What if we plastered all of our garbage on Facebook? What if instead of just posting all the perfect moments of our lives, we displayed the dirty dark secrets that most everyone doesn’t see? Well, I have a lot of those moments. Where I have been increasingly hating my weaknesses, I’ve actually started to learn to like them.
Due to my insecurities, weaknesses, and sinful failures, I have spent the last few days sulking; even though I am confident in God’s grace for my life I feel like I’ve been running. It’s the usual valley that lies just passed the previous mountaintop. But despite my bleak hatred for these recurrences, I have been seeing the good in them. And I’d like to hit the like button on that. Here’s what I’m learning.
Weakness should be welcomed with gladness. Like Paul says, “If I must boast, I will boast of the things that show my weakness.” (2 Corinthians 11:30) Now, boasting in the things that expose our weakness is contrary to culture and just sounds ridiculous. Instead, we are trying to look good in front of everyone–at work, to friends, on social media! Go look at my Facebook page everyone– or go to Heather’s–we look so perfect. Ha!
God forbid we ever display our shortcomings in front of others. It’s called Self-preservation; this is something I deal with. Growing up in the shadows of my amazing parents, people have automatically viewed me in the light they do my parents (or so I think). If it’s not that, it’s the image portrayed week after week for years as people see me lead worship and preach sermons. Without transparency and humanizing mechanisms, picture-perfect images of me are created. Operating in my shinny gifts can creep in a subtle fear that people are going to discover the real me, whereby the image anyone had is SUDDENLY smashed.
Recently, I have dealt with certain weaknesses that I DON’T want to have. I hate them and I wish they would vanish. But surprisingly, amid the dark grief, I find a welcomed contentment.
Why I love my weaknesses.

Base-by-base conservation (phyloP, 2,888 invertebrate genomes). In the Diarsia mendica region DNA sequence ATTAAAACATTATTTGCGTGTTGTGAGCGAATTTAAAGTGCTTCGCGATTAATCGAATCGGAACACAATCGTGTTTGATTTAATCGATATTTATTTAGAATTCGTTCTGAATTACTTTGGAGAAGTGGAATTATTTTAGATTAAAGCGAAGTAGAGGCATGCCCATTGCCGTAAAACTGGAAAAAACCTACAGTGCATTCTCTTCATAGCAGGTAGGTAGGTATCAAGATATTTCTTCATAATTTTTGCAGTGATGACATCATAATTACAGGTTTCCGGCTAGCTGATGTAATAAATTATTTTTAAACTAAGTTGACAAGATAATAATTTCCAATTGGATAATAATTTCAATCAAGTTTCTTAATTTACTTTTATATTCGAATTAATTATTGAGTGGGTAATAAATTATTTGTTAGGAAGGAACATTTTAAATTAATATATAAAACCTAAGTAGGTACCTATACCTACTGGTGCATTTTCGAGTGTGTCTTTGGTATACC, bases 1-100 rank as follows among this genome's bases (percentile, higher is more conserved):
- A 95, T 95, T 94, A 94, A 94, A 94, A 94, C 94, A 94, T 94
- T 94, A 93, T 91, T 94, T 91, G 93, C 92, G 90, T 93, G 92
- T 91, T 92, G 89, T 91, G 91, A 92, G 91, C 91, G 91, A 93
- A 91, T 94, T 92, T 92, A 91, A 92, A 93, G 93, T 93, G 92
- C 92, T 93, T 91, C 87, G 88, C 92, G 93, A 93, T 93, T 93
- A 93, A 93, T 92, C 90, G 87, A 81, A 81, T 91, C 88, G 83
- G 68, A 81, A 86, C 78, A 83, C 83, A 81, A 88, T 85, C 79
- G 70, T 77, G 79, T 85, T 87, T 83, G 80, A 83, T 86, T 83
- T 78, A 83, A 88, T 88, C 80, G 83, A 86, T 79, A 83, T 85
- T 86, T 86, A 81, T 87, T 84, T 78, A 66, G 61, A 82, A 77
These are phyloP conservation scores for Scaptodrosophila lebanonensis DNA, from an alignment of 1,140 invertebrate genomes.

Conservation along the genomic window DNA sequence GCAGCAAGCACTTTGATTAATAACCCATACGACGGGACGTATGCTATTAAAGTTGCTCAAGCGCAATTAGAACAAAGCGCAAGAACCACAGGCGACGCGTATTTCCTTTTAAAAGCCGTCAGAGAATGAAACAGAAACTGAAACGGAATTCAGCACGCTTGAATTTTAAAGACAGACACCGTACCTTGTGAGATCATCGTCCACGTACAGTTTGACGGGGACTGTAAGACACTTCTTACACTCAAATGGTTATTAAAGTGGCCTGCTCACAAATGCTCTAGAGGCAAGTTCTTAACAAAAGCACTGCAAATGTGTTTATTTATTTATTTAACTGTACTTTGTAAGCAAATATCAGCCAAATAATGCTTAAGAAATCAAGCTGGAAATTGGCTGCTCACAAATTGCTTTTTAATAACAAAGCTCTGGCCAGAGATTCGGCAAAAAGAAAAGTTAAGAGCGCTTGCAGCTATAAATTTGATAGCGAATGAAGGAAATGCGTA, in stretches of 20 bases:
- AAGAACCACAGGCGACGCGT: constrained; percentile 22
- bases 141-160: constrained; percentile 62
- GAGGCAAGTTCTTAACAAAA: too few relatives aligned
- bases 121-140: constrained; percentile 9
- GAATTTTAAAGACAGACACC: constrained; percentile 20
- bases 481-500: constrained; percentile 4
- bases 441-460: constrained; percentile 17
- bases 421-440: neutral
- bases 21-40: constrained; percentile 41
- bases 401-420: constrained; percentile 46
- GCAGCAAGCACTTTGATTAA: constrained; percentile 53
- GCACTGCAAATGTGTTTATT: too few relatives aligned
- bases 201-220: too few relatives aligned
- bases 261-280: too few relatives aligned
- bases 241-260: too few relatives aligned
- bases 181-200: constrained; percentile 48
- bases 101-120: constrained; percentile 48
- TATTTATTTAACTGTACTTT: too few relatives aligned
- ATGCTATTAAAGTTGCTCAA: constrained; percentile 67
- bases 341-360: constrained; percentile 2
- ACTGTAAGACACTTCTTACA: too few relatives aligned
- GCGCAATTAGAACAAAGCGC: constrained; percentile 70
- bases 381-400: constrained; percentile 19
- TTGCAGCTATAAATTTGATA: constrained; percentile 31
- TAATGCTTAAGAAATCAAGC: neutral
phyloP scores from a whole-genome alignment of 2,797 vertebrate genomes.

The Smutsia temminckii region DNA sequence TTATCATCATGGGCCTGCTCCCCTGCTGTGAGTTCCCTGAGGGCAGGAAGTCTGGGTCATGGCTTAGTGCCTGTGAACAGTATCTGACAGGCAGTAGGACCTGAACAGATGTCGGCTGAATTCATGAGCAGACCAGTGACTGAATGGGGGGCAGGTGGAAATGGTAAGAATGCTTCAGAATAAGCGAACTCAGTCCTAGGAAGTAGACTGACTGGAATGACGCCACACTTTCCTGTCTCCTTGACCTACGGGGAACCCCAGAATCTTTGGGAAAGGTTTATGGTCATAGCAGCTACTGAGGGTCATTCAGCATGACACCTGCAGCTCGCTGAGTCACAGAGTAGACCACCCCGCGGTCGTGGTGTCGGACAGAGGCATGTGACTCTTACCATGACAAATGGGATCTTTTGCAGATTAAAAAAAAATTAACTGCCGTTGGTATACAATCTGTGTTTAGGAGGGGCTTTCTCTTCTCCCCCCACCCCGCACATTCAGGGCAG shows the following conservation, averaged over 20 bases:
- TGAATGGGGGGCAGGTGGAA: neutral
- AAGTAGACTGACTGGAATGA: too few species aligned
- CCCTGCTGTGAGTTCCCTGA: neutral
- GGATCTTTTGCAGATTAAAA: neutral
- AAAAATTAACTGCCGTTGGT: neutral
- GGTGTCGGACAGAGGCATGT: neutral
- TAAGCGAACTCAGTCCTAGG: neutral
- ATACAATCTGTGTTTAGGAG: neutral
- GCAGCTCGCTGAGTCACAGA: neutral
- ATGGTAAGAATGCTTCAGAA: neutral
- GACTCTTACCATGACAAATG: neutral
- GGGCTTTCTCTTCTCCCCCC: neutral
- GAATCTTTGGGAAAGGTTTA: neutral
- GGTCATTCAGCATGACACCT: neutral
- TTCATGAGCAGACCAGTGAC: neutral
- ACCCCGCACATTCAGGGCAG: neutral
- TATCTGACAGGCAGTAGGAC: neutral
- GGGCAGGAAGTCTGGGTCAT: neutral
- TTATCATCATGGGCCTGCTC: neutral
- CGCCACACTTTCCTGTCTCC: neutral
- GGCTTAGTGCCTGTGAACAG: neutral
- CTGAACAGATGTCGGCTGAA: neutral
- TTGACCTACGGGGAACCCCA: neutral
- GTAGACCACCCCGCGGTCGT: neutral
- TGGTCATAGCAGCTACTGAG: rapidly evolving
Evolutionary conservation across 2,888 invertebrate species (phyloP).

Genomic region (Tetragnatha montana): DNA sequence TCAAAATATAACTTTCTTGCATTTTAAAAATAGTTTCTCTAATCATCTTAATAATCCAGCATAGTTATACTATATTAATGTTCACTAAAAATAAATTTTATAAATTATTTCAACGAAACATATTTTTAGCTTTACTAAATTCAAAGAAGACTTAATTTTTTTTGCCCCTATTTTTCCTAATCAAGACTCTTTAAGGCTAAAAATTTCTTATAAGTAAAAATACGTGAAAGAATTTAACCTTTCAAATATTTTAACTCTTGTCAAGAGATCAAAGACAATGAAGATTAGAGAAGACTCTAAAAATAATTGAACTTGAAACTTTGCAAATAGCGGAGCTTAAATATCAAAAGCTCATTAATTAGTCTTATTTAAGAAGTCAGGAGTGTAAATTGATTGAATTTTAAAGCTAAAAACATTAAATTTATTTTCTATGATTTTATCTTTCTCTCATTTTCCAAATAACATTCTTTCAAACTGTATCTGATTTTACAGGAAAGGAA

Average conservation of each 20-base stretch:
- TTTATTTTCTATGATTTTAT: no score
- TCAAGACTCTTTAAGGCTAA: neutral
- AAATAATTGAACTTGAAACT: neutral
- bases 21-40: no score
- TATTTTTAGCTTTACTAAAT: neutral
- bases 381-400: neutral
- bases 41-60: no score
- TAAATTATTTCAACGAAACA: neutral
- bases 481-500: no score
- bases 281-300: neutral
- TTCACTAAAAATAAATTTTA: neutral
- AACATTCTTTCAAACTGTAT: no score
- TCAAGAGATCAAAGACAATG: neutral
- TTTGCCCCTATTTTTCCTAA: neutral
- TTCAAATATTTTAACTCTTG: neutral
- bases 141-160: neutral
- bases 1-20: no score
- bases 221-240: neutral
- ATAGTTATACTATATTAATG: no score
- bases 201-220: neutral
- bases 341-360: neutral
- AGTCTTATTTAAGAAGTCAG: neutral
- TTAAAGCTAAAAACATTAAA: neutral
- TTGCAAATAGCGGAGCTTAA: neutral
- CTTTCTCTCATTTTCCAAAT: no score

Honestly, if I had everything together all the time, I wouldn’t need to rely on God for ANYTHING. My self-happiness and self-sufficiency would be plenty enough to satisfy me. Why would I need God for anything when I have myself? I find it very interesting that Paul, the writer of most the New Testament, makes sufferings seem like gifts from God.
“For we were so utterly burdened beyond our strength that we despaired of life itself (anyone relate?) Indeed, we felt that we had received the sentence of death. But (pay attention) that was to make us rely not on ourselves but on God who raises the dead.” 2 Corinthians 1:9
God doesn’t cause our sufferings but he does use them to teach us lessons. He does use them to discipline us. He uses them to make us stronger. And he most certainly uses them to keep our reliance on him. So in a way, they are a blessing to us.
I often get discouraged when I don’t measure up to the HIGH EXPECTATIONS I place on my self. But the Lord has been teaching me lately that it’s OK to be weak. Exposed weakness does not comprise manliness, it doesn’t ruin leadership, nor does it disappoint people. It actually helps others dealing with the same issues to find hope.
In reality, I hope I remain weak. Because I know that God uses the foolish things of the world to shame the wise; he uses the weak to shame the strong. He uses the low and despised things of the world to bring to nothing those who think they are something! (1 Corinthians 1:27)
To be honest with you, I have felt just like Paul who pleaded with God. He said, “Three times I pleaded with the Lord about this (thorn in my flesh), that it should leave me. But Jesus said to me, “my grace is sufficient for you, for my power is made perfect in weakness.” Therefore I will boast all the more gladly (as he did) of my weaknesses, so that the “power of Christ may rest upon me.”
So, what am I learning? I am learning to stop running when my weaknesses thrash me. Instead, I’m learning to be glad. This is a wonderful opportunity for me to grow in my reliance on God. In fact, I think God is using these things to test, teach, and graduate me to new levels of perseverance, character, and hope. (Romans 5:4)
I heard a gentleman say recently after being honest about one of his weaknesses, “I hate this, it makes me feel weak.” Hearing this was perfect timing for me because I have been experiencing the same thing. But I refuse to be a prisoner of Self-preservation and I hope the Lord continues to help me out of it.
I opened up the bible today and knelt to read. It felt good to turn to the Lord. Even though I have been confident in God’s grace toward me, it still felt good to stop running.
And that’s the best kind of recurrence.
This post is also live at DanielsWorship.com